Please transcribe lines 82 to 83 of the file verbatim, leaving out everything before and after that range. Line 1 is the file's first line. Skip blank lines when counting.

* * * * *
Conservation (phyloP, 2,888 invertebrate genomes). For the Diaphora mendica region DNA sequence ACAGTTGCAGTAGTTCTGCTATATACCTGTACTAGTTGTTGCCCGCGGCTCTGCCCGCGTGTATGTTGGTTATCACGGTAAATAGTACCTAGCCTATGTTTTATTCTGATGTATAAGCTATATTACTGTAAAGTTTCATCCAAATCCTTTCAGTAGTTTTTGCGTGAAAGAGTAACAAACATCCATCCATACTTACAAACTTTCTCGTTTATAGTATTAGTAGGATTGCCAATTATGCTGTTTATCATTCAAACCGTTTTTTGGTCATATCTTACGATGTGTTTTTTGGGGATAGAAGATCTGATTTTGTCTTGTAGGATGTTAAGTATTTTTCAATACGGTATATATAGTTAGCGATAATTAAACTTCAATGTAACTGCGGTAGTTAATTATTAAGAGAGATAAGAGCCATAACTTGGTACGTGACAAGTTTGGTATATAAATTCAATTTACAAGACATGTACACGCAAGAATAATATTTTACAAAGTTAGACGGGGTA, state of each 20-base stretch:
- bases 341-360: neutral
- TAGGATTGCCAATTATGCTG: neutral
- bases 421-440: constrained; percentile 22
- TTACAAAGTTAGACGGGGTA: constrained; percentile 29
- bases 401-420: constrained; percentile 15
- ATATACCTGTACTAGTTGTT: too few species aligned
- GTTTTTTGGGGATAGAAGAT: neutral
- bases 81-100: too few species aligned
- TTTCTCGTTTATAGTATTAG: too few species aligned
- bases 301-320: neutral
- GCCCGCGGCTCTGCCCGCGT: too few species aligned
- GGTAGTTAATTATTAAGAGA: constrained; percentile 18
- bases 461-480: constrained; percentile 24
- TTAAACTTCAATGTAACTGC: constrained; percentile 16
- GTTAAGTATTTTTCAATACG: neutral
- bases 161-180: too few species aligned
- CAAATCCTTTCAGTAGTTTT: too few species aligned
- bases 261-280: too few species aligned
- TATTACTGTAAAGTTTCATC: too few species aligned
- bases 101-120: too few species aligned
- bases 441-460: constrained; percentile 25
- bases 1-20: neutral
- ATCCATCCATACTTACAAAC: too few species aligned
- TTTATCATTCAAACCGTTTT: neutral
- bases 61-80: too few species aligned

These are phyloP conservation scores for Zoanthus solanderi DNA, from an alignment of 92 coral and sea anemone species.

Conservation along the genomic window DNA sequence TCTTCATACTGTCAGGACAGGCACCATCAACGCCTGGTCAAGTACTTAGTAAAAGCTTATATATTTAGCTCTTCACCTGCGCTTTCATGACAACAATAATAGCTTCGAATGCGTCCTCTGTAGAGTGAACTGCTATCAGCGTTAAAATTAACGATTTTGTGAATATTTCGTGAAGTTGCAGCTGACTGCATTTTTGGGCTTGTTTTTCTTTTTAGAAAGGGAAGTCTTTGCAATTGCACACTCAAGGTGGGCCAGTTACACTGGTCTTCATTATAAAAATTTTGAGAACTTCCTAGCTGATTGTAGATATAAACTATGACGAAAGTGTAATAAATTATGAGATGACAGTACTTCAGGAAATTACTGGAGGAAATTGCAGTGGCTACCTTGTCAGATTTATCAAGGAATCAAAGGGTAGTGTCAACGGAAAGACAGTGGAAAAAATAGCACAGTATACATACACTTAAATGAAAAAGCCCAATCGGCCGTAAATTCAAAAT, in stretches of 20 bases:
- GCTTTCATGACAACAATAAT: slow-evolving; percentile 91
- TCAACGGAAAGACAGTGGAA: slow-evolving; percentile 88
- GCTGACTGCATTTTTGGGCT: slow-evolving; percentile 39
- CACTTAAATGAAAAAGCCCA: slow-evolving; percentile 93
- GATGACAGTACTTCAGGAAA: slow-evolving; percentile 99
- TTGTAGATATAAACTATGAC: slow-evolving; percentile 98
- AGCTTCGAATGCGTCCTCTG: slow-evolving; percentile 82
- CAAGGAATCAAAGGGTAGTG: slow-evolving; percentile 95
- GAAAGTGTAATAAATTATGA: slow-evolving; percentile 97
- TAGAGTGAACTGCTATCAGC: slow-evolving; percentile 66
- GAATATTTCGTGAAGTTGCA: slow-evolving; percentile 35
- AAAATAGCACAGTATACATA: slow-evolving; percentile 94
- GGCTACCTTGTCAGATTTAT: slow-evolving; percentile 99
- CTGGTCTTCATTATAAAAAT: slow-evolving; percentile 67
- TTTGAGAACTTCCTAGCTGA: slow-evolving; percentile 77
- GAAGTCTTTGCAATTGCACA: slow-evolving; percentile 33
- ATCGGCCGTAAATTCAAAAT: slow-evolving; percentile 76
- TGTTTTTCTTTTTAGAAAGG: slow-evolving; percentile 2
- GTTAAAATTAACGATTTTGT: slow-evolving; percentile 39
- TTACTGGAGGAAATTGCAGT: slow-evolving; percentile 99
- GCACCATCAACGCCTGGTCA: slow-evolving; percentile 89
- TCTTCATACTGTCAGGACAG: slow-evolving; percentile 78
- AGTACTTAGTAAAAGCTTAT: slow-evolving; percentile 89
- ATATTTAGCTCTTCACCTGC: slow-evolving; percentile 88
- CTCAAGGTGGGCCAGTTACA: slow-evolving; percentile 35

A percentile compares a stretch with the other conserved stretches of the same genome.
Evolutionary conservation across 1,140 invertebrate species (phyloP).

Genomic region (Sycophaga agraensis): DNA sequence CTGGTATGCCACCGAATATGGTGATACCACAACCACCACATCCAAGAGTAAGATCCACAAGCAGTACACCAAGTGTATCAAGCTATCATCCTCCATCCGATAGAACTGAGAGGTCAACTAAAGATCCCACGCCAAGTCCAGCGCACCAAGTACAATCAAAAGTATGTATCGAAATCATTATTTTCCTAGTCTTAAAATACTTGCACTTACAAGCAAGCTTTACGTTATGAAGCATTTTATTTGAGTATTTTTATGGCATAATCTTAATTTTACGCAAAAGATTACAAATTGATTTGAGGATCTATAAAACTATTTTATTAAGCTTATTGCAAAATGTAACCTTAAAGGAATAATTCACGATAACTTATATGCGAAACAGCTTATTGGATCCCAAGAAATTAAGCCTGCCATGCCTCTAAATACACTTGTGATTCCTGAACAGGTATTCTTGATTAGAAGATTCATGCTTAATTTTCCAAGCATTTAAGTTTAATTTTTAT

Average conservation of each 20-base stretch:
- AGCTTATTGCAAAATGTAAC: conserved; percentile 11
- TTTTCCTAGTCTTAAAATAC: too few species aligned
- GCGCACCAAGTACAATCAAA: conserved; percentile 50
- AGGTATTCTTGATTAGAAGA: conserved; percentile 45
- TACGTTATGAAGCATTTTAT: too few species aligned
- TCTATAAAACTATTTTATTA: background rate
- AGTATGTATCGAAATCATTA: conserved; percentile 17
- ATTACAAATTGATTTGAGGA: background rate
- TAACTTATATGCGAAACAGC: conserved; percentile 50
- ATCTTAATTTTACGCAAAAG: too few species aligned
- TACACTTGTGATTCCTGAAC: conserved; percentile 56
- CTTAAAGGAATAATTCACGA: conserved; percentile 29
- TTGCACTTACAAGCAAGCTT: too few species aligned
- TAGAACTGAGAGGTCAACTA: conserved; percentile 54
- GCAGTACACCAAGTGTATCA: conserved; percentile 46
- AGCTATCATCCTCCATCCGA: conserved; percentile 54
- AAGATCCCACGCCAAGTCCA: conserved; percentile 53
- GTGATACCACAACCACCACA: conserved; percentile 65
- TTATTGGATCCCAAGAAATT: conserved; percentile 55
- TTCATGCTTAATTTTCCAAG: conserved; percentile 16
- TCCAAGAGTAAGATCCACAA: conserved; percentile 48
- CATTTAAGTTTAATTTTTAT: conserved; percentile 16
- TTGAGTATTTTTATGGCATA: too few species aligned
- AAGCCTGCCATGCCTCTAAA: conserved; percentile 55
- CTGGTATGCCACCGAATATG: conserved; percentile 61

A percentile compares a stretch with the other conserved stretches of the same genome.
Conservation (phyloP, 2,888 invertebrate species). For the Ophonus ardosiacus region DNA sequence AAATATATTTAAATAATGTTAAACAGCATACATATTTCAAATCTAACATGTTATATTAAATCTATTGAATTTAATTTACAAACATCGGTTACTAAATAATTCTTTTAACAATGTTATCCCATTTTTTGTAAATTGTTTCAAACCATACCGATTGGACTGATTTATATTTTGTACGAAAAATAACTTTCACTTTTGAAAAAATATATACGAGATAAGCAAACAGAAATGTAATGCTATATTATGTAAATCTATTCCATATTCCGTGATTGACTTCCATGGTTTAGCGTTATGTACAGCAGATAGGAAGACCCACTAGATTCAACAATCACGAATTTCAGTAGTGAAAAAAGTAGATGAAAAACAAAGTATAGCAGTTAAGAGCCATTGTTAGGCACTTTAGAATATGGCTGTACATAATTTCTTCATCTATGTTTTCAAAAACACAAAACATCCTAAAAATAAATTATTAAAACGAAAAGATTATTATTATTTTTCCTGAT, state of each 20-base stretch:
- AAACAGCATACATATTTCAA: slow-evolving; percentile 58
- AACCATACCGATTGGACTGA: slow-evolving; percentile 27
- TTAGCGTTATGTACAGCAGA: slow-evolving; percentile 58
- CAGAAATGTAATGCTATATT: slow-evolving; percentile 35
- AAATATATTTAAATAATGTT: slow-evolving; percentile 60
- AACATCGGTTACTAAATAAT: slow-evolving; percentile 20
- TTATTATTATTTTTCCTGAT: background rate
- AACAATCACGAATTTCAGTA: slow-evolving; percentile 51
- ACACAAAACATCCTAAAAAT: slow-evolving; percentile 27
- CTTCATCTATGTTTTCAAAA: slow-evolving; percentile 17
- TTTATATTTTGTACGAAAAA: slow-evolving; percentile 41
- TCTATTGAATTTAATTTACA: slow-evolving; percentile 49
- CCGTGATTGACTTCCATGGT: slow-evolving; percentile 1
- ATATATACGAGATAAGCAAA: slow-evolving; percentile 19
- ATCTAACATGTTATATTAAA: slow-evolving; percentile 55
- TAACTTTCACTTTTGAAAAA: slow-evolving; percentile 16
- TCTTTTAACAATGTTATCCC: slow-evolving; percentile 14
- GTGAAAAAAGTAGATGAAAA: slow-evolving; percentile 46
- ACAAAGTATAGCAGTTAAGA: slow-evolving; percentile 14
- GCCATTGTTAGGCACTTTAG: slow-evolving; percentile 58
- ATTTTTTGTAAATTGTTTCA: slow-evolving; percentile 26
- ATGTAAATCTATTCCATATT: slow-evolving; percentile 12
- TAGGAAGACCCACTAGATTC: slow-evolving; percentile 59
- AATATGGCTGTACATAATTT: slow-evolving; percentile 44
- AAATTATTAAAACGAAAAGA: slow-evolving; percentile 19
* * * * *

- CTGGTATGCCACCGAATATG: conserved; percentile 61

A percentile compares a stretch with the other conserved stretches of the same genome.